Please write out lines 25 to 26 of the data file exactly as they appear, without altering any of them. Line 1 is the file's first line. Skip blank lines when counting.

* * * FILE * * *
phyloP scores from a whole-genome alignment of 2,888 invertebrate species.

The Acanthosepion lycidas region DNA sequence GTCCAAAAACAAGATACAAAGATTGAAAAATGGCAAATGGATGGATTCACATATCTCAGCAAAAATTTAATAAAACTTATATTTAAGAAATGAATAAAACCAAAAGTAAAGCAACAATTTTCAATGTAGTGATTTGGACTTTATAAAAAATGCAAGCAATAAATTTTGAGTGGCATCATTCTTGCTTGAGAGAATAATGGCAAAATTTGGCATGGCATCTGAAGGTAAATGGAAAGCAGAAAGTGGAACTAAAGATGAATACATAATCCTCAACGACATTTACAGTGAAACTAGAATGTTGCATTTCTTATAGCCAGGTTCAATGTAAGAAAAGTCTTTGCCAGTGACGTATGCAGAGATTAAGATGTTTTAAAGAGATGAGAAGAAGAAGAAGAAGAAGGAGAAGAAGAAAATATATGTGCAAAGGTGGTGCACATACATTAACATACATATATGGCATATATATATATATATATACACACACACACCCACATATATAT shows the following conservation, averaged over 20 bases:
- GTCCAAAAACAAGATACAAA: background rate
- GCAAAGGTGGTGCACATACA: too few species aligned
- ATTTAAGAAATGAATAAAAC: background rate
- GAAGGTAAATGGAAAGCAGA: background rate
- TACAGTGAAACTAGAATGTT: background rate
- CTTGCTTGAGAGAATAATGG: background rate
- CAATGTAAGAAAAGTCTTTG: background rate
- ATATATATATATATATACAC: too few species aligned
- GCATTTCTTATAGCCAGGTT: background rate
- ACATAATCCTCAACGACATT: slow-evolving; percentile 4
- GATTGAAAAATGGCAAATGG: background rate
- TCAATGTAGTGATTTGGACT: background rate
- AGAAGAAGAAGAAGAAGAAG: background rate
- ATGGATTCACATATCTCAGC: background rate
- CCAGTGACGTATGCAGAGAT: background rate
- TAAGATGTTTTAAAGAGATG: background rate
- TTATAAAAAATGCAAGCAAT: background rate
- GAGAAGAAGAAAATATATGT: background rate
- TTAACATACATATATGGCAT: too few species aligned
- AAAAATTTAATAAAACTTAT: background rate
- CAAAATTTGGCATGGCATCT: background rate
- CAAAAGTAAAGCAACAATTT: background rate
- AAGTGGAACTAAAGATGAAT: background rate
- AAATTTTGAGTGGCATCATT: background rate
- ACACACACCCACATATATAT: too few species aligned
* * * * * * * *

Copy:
- AAGTGGAACTAAAGATGAAT: background rate
- AAATTTTGAGTGGCATCATT: background rate